The purpose of this strategy is to ensure all stakeholders with a role to play in the success of implementing an enterprise project management framework have been identified. The problem to be solved is one of defining the community.

PMCoE defined the initial target community as senior and department management; project managers, and working group representatives from all departments. Senior and department level training was accomplished via briefings facilitated with a “gold card,” Exhibit 8.

PMCoE Gold Card

Exhibit 8 – PMCoE Gold Card

Project managers received the equivalent of 3 days of training as part of the qualification process. PMCoE reinforced this training through active engagements at the request of a project managers or management. These engagements took the form of workshops with risk often being the topic.

Based on observations and insights from training and workshops, it soon became obvious, however, that the community was incompletely defined. In some departments, project managers indicated their supervision did not always provide the level of support needed to implement the new requirements. Some groups took the gold card as the enterprise governance and were extrapolating requirements incorrectly.

The conclusion by the PMCoE was the definition of “community” needed to be enlarged. Other key groups were included in the community including project controls, first line supervision, finance, business services, and audit. Training and engagement with these groups has had a significant positive impact on the effectiveness of the enterprise project management framework.

Continuously Train & Engage the “Community” has the following benefits:

  • The task of identifying the “community” itself strengthens the rollout plan
  • Lessens dependence on indirect communication, which is much less effective
  • Prompts identification of key governance partners who can help reinforce compliance
  • Provides a feedback loop on issues and lessons learned.

The sequence of work to establish a train and engage the “community”:

  1. Define who should be included in the “community.” The community at a minimum should include:
    • Project managers
    • First line of supervision
    • Department and Senior Management
    • Finance, Audit and Business Services
  2. Develop and tailor training to these separate groups. Consider a tiered approach.
  3. Offer and provide ongoing training and engagement opportunities.


Discussed in this paper is how a Project Management Center of Excellence implemented an enterprise project management utilizing four (4) primary strategies:

  1. Implement a scale appropriate project delivery system
  2. Integrate an enterprise stage/gate model with financial governance
  3. Balance enterprise & department project management governance
  4. Continuously train & engage the “community”

Through these strategies, the PMCoE has been successful in replacing six differing department project management frameworks with a single, scalable framework that provides enterprise governance augmented by department implementation standards.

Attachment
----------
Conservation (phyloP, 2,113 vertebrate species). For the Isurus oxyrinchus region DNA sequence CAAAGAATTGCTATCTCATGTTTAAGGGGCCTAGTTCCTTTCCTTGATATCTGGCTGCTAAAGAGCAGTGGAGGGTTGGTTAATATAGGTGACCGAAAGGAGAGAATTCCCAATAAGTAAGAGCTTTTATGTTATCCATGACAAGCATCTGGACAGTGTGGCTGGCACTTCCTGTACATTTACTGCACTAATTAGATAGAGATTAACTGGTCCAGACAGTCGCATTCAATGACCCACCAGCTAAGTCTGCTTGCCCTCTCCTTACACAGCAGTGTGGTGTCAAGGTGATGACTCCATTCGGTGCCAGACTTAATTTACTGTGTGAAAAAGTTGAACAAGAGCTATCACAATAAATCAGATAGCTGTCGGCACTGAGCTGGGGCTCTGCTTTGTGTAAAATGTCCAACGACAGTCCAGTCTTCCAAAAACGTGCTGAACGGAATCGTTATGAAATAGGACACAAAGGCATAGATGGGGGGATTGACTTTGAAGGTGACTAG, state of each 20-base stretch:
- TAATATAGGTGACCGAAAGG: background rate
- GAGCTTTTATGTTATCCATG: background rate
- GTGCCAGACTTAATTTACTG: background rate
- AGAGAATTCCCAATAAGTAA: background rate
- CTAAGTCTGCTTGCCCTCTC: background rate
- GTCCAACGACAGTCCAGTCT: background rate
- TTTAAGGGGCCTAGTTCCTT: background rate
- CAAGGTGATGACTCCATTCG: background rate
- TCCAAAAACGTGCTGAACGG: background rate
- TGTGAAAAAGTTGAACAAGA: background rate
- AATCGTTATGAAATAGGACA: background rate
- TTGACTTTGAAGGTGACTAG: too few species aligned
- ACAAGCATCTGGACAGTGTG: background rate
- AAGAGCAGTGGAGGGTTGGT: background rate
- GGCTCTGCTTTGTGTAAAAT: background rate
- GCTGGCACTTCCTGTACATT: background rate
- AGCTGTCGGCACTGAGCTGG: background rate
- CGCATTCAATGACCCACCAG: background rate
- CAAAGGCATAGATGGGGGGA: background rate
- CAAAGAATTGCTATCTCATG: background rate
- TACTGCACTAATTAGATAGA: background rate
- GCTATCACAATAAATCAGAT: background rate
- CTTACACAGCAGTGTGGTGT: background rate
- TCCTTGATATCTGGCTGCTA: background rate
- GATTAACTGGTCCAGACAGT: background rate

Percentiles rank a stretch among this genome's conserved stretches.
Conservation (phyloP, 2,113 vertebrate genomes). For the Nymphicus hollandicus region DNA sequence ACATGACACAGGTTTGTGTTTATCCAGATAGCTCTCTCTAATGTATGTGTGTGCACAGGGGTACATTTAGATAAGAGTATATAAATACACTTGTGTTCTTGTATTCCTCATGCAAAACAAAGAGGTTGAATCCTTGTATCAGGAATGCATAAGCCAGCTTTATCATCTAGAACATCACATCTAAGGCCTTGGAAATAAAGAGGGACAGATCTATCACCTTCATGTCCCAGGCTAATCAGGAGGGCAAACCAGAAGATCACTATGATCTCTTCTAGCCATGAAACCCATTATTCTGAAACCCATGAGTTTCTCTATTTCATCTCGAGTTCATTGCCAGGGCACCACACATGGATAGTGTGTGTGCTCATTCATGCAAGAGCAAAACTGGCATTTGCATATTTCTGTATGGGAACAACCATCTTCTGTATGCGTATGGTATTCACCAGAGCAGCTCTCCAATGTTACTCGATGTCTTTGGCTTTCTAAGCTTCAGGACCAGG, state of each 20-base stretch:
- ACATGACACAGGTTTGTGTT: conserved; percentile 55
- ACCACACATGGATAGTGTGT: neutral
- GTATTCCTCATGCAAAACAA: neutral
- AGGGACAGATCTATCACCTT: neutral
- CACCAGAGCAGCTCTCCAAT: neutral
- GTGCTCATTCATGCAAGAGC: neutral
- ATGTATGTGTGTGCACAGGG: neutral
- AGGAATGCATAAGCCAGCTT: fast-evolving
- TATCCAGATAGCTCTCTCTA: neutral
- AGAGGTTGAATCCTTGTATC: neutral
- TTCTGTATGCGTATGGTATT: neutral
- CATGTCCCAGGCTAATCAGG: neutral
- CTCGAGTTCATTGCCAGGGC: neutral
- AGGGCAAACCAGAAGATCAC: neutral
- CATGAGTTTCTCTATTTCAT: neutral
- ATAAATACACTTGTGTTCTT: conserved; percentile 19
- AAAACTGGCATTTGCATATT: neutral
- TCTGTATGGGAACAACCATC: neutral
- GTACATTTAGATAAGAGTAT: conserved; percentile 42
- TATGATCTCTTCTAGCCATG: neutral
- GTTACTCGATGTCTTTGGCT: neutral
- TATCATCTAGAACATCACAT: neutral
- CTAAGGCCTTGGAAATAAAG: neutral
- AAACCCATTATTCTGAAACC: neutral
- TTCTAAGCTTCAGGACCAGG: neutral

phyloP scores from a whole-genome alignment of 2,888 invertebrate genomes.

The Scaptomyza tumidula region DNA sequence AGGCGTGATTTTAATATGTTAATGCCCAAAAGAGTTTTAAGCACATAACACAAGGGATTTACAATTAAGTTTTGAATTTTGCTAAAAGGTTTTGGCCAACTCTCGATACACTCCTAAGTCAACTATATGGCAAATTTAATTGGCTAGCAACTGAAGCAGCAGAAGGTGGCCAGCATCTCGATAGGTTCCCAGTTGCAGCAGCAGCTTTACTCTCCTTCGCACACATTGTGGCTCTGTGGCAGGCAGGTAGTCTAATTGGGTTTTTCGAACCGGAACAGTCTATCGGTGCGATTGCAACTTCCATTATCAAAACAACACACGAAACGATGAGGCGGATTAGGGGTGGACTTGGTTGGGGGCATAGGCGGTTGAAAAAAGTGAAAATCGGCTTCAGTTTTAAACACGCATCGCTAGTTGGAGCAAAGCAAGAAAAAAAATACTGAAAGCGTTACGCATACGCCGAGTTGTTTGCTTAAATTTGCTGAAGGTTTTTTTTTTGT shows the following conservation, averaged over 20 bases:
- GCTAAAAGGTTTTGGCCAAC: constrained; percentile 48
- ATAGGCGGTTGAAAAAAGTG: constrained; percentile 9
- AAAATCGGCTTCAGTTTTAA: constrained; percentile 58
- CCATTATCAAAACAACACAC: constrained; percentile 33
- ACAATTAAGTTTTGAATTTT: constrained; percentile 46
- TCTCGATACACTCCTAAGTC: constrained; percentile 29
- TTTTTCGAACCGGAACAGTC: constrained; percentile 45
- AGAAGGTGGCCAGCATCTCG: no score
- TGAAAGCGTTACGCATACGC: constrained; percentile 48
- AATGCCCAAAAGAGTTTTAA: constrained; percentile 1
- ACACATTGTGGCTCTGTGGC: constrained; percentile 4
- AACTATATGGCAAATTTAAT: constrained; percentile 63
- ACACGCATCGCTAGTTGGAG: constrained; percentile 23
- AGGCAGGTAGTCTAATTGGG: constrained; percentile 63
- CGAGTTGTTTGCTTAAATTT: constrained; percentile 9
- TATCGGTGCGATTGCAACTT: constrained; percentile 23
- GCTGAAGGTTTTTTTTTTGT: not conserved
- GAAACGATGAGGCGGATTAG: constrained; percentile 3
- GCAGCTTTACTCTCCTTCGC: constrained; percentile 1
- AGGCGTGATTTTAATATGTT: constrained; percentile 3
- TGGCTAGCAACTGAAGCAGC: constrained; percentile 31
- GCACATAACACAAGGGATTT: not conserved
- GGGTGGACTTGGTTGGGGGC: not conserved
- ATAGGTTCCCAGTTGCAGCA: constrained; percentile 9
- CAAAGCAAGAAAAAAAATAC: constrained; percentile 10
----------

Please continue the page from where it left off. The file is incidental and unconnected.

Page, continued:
As a result, projects are now well categorized with appropriate level of project management and process rigor. The role of project manager is now clearly defined with a well-structured career path consisting of a 150 full time career path managers (Exhibit 9). A common stage/gate process is utilized with enterprise expectations of project maturity at key authorization points.

OPM3® and internal assessments indicated an enterprise wide increase in project maturity. Feedback from Senior Management confirmed improvement in transparency, understanding and predictability, major goals for the PMCoE.

Benchmarks with peers through the industry have proven a high degree of interest in replicating similar results. We hope sharing these strategies and related key lessons will benefit others in their attempts to drive organizational project management maturity at the enterprise level.

Projects and Project Manager by PPM Rank (as of January 2012) Project Managers of White Projects not Shown

Exhibit 9 – Projects and Project Manager by PPM Rank (as of January 2012) Project Managers of White Projects not Shown


In August 2012, the merger between Progress Energy and Duke Energy was completed forming the largest utility in the United States. One of the goals of the merger was to leverage project management best practices of both companies to create a project management framework for the combined entity. During integration efforts prior to close, a joint team of Progress Energy and Duke Energy employees developed a draft project management framework for the new company that incorporates many of the concepts and strategies presented herein. A new PMCoE organization was approved and is now moving forward with the significant challenge of implementing an enterprise project management framework across a much larger and diverse company.


Josey, W. Chad & England, Kenric (2009, October) Utilizing a Project Profile Matrix to Determine Project Management Requirements, PMI Global Congress 2009, North America, Orlando, Florida, USA.

Project Management Institute. (2008a) A Guide to the Project Management Body of Knowledge (PMBOK® Guide) -- Forth Edition. Newton Square, PA USA: Project Management Institute (PMI®).

Construction Industry Institute. (2012) Homepage. Retrieved on August 1, 2012 from: http://www.construction-institute.org/

Institute of Nuclear Power Operations. (2012) Homepage. Retrieved on August 1, 2012 from: http://www.inpo.info/

Project Management Institute. (2008b) Organizational Project Management Maturity Model (OPM3®) Knowledge Foundation - 2nd Edition. Newton Square, PA USA: Project Management Institute (PMI®).

© John A. Moreci and Kenric England
Originally published as part of 2012 PMI Global Proceedings – Vancouver, British Columbia